What is in this article?:
- Soybean Seed Treatment Return on Investment
- Trial results
Results from the generation-one trials suggest that the decision to use a fungicide and/or insecticide seed treatment is not a simple yes/no answer. Across the 27 location-years where we tested these products, the relative yield ranged from -6.4% to +11.6% across environments. The relative yield ranged from -3.2 to +7.7% across the seven varieties that were also examined over the course of the study.
Specifically examining the two seed treatments indicated that the probability of at least a breakeven response to the seed treatment was driven by both cost of seed treatment and yield environment. For example, at $6/bu. soybeans and a 40-bu./acre yield environment, the probability that the use of a seed treatment covered the cost the of the application was 42% for ApronMaxx and 3% from CruiserMaxx. As both yield potential and soybean commodity price increased, the probability of covering cost also increased to well over 50%.
How does this translate back to yield though? Across the different relative yield ratios and cost-price structures, the actual increase in yield ranged from 0.6 bu./acre to 2.3 bu./acre. Our original analyses that did not factor the cost-price structures but just focused on yield response were very similar with what we found factoring in the cost-price structures.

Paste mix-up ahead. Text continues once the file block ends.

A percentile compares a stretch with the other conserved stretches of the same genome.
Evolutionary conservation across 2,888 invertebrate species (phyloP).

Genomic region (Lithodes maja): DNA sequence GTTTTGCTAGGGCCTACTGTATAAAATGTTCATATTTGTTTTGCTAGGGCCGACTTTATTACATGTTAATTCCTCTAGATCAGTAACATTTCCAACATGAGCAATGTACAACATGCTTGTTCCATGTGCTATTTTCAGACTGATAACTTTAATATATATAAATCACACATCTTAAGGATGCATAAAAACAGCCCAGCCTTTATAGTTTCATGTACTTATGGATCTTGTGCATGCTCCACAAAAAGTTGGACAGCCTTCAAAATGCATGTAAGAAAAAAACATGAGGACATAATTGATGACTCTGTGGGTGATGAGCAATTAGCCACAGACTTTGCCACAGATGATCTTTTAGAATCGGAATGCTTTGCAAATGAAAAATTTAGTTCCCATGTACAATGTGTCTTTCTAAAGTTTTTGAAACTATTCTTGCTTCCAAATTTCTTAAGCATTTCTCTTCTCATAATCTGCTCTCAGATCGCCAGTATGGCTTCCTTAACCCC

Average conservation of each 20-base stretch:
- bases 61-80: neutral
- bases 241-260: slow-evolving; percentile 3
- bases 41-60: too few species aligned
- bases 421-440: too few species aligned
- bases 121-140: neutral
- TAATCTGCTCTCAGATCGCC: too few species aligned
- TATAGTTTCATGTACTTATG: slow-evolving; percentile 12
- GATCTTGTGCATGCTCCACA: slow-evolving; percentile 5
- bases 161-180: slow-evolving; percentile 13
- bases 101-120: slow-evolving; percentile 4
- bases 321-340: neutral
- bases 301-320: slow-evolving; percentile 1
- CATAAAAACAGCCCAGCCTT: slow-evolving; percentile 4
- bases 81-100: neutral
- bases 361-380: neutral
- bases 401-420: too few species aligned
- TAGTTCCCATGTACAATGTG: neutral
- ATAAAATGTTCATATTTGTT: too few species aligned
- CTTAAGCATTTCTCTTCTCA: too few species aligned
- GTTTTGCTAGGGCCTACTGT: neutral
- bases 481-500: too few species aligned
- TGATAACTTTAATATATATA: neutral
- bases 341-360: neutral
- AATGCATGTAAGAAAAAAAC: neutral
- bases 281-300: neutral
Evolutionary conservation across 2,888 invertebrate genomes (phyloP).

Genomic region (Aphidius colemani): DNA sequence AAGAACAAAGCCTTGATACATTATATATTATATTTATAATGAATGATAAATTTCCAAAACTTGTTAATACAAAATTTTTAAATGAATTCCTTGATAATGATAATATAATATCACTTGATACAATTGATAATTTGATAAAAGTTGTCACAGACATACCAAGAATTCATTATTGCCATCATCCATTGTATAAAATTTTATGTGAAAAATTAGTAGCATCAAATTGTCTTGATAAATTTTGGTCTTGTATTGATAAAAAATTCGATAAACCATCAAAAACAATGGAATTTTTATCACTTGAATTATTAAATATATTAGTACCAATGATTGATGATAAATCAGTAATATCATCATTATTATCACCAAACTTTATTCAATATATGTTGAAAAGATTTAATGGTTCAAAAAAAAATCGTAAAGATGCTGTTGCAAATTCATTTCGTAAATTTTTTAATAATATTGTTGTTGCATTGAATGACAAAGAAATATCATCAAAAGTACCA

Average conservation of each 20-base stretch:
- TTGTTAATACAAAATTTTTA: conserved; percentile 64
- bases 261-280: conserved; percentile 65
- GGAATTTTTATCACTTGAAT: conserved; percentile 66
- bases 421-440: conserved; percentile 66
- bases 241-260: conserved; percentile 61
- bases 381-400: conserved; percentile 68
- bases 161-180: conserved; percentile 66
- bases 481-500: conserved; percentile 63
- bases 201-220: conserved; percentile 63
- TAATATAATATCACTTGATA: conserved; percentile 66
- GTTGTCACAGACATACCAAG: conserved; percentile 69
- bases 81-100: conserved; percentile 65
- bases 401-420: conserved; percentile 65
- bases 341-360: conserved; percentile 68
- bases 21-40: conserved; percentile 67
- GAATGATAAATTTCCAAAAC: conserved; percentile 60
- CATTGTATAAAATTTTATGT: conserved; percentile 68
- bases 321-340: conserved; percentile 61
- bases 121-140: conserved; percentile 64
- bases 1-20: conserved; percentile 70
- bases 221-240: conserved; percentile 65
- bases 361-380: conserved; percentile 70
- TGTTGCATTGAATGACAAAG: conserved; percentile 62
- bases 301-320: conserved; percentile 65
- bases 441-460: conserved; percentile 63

How can such information be used? Our experience has been that when spring conditions are cool and wet and when planting date is in late April to early May, the use of seed treatment fungicides are an effective tool, especially given the current value of seed. Additionally, the probabilities we quantified in our generation one trial provide a framework for the grower to improve their understanding of how often they might expect a response over time thus enabling questions such as: (1) holding my seeding rate constant, what does the additional cost per unit for seed that is treated require in terms of yield to maximize the return on investment, and (2) given the increase in cost per unit for seed, can I consider reducing my seeding rate without affecting yield? Lastly growers can use this table to impose their own level of risk to determine the value of a seed a treatment to their own operation.